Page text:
A year later, on Oct. 3, Zederkof found herself hauling a 20-pound backpack filled with just enough gear, food and clothing to last seven days through a six-stage, 155-mile footrace over sand and sand dunes in the world's hottest desert. The only assistance provided was water and tents, which she didn't have to tote.

"The hardest part for me was the heat," Zederkof said. "I had trained, but hadn't been able to train in heat, because it is not very warm here. It got up to about 118 degrees Fahrenheit nearly every day there. That was the hardest part."

To overcome the heat of the desert, the captain said, she continuously consumed water and electrolytes. But that posed its own difficulty, she noted.

"It is hard to run on that much water," Zederkof explained. "I definitely drank more water than I would normally drink on a run, and I ending up crashing, or 'bonked' as they say, towards the end of the first day. I had to walk the last three kilometers very slowly, because my body couldn't handle it anymore."

At the close of the first day, Zederkof said, she was exhausted and began to doubt her ability to finish the race. But those thoughts didn't last long, she said.

"It is all about the people who help you get through the race," she said. "That is what's neat about this. Although it is a competitive race, people are not out to get each other. We all want to finish, we all want to do well, and we all are in pain. It doesn't matter how good of shape you're in. Everyone hurts, but the people were really supportive."

Veterans of the race mentored Zederkof, showing her how to balance electrolytes with water and passing along helpful tips, such as the need to snack often to make it through the day.

"I told a couple people about this race, and I didn't want to disappoint them," she said. "I don't like quitting."

There was no quit in Zederkof as she pushed through the remainder of the race, ambitiously crossing the Valley of Whales, where 40-million-year-old whale fossils protrude in what once was an ancient shallow sea, and then on to the finish line at the Great Pyramids of Giza.

Zederkof not only completed the seven-day race, but also placed well in the competition. Out of 156 competitors, 75 percent of whom were men, only 107 people finished the race. Zederkof was the seventh woman and the 39th person overall to cross the finish line.

The captain's father, Ted Lowe, and her brother were waiting for her at the finish line and shared in the celebration of the accomplishment of her two goals: to finish the race and to finish the race without injury.

"It felt awesome that I had finished, and I was relieved that I made it," Zederkof said.

Zederkof said she now is contemplating taking part in another part of a series of endurance events called 4 Deserts that includes The Last Desert in Antarctica, the Gobi March in China, and the Atacama Crossing in Chile.

U.S.-South Korea Exercises Will Resume, Commander Says

By Donna Miles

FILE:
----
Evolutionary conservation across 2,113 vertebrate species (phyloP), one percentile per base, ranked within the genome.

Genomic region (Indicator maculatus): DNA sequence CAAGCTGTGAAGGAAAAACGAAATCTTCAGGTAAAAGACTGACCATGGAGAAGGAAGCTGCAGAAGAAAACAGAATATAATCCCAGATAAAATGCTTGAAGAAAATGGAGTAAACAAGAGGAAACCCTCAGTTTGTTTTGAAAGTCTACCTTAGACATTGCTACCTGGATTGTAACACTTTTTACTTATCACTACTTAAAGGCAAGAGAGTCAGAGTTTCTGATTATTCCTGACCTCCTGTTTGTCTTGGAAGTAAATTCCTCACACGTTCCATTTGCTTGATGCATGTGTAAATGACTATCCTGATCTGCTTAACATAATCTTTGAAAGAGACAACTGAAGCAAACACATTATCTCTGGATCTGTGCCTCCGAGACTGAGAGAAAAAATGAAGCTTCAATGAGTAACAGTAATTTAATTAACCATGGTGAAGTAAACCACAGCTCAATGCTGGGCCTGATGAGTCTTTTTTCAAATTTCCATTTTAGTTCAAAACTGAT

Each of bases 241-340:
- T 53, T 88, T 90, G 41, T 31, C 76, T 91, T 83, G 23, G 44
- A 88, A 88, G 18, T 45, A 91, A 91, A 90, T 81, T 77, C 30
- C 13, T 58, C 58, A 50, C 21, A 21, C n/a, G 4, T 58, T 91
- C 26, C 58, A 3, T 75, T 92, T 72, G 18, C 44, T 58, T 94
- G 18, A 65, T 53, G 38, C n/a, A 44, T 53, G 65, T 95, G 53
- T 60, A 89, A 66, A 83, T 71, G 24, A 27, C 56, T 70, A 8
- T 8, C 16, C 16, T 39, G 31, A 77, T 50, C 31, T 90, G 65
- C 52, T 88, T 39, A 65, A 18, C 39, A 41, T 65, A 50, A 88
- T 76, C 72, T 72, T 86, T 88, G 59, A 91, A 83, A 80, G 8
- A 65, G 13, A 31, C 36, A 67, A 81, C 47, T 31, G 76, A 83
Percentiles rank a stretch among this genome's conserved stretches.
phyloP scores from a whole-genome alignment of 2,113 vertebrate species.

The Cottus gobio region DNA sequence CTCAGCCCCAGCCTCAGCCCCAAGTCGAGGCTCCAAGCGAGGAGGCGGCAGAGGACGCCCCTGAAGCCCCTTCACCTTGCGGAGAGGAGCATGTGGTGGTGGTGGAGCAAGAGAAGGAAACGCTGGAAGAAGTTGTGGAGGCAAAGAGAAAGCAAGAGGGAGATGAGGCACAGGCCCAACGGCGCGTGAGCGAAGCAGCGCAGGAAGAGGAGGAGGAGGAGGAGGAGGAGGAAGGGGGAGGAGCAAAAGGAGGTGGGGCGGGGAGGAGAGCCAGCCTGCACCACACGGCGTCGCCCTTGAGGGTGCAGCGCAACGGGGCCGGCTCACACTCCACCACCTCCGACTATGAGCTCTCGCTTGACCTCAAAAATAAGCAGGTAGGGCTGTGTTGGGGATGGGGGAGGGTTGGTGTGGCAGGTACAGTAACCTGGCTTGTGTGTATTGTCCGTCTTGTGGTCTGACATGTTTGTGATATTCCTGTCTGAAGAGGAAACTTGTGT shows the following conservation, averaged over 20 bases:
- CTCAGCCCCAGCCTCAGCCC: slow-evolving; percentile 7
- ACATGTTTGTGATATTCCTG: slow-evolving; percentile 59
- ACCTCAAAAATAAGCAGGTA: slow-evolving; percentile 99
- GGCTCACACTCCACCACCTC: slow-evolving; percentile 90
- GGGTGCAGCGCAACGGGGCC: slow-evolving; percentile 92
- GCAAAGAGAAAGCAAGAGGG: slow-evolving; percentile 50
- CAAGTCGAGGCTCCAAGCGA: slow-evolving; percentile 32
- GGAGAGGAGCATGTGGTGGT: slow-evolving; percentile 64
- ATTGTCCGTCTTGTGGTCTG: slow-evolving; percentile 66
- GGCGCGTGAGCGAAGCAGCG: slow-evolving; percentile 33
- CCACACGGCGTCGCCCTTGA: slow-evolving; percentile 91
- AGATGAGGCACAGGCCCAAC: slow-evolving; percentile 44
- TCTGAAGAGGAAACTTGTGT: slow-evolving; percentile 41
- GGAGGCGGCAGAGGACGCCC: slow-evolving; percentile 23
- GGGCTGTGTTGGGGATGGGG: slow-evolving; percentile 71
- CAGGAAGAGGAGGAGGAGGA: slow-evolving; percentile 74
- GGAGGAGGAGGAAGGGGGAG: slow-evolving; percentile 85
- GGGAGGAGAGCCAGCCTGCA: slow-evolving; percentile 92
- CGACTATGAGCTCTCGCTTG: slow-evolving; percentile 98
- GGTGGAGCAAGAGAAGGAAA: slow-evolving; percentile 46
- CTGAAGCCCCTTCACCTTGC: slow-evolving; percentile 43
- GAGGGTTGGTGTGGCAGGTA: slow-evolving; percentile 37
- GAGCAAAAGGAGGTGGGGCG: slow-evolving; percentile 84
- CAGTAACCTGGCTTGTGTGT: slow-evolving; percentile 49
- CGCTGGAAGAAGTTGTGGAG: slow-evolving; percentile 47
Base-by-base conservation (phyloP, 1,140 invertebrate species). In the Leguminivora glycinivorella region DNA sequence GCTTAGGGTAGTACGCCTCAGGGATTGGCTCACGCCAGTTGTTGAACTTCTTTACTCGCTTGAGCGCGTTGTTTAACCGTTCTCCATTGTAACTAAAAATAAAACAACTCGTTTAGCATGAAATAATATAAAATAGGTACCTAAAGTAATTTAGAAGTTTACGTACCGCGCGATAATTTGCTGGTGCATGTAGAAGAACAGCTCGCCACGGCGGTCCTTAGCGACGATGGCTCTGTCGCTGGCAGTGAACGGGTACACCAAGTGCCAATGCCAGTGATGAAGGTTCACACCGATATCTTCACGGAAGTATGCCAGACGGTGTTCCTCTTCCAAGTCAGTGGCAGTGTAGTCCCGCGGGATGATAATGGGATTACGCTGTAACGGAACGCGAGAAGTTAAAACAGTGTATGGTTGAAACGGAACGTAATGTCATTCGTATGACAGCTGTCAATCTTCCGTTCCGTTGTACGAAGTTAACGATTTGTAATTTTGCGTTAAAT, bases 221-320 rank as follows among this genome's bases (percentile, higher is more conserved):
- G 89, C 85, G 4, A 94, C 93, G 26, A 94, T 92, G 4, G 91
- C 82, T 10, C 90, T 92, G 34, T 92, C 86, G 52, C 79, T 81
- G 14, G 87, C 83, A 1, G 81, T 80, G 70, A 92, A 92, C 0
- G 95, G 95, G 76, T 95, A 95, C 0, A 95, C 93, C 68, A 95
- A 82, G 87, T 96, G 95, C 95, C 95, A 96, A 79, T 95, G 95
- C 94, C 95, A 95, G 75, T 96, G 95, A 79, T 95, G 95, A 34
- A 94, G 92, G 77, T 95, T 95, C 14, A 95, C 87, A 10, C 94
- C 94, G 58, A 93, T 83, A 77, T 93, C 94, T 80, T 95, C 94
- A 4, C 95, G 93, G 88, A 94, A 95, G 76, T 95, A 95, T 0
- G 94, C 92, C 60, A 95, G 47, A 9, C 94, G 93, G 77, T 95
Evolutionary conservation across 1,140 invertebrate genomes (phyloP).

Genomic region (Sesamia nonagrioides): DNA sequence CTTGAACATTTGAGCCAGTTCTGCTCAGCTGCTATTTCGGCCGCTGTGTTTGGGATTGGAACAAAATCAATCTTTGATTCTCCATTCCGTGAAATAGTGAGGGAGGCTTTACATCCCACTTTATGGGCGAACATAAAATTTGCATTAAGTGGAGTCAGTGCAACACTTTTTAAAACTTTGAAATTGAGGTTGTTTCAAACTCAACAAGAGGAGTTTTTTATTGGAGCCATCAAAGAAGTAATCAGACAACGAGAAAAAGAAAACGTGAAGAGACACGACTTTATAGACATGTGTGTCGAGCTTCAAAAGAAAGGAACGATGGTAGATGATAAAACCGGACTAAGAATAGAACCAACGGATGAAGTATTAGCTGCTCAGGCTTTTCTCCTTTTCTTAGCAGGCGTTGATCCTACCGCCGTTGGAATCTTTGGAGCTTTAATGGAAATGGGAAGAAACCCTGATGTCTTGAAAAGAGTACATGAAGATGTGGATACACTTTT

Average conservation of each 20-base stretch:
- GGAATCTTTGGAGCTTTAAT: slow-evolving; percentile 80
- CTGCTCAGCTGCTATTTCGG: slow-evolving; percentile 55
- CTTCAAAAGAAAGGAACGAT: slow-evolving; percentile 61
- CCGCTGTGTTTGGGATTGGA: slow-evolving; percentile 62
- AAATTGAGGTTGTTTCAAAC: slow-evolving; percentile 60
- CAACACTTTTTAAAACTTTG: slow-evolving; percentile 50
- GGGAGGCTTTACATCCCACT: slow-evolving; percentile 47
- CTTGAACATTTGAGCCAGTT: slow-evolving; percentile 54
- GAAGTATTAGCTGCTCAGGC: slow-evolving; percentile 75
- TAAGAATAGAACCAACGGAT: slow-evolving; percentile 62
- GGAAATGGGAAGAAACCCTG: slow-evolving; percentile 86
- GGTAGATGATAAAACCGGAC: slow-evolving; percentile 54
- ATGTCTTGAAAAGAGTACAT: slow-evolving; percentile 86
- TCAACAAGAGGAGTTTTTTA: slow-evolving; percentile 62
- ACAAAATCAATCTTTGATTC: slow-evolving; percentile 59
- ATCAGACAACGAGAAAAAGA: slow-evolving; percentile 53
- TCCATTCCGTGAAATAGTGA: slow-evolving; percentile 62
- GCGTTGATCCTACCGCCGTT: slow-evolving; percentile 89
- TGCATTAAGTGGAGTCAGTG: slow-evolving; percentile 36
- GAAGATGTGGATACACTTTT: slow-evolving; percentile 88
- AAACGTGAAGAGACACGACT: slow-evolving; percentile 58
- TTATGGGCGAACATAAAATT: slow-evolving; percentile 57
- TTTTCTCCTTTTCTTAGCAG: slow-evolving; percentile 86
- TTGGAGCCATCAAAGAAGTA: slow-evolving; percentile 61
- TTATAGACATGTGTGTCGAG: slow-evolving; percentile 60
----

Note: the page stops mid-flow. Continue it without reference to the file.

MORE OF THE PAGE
American Forces Press Service

WASHINGTON, Oct. 26, 2010 – The top U.S. commander in South Korea yesterday expressed confidence that the next in a series of U.S.-South Korean military exercises designed to improve readiness and send a deterrent message to North Korea will proceed soon.

Army Gen. Walter L. “Skip” Sharp said he expects the next exercise, which was temporarily postponed due to scheduling problems, will be rescheduled in the not-too-distant future.

Defense Secretary Robert M. Gates and South Korean National Defense Minister Kim Tae-young agreed this summer to conduct the “Invincible Spirit” exercise series after North Korea sank the South Korean navy ship Cheonan in March, killing 47 South Korean sailors.

“Over the remainder of this year and into the future, we are going to continue with a series of exercises that looks very directly at how we can strengthen the alliance based on what we see going on in North Korea,” Sharp told a Pentagon Channel reporter yesterday.

So far, two Invincible Spirit exercises have been conducted. The first, in July, focused on naval and air readiness. Earlier this month, the U.S. and South Korean navies wrapped up five days of anti-submarine warfare exercises in the Korean peninsula.

The third exercise, which tentatively had been slated for late October, was to include the USS George Washington aircraft carrier in operations in international waters off the western coast of Korea.

As the United States and South Korea chart the alliance’s way ahead for the next several years through a plan called the “Strategic Alliance 2015,” Sharp said big emphasis is going into making the exercise program more realistic and reflective of the North Korean threat.

Gates and Kim discussed these plans and other aspects of the far-ranging Strategic Alliance 2015 agreement earlier this month during the 42nd annual Security Consultative Meeting here.

“All countries of the region are concerned with what is going on in North Korea,” Sharp said, citing ballistic missile shoots, nuclear tests and other threatening acts such as the Cheonan sinking.

The United States and South Korea are “constantly watching what North Korea is doing,” Sharp said.

Meanwhile, the general said it’s not too late for North Korea to make amends.

“As we go into the future, North Korea has an opportunity here to be able to change their ways and to become much more responsible -- to denuclearize, to [address]… human rights within the country and to stop the provocations that they have been doing,” he said.

Sharp said North Korea also has the opportunity to officially apologize for sinking the Cheonan -- an act it continues to deny.

In response to a North Korean apology, the general said, the world community could help impoverished North Korea improve conditions for its people.

“Whether North Korea takes advantage of that opportunity is yet to be seen,” he said. “But I think all the countries of the region are clearly saying, ‘This is the time to do it.’”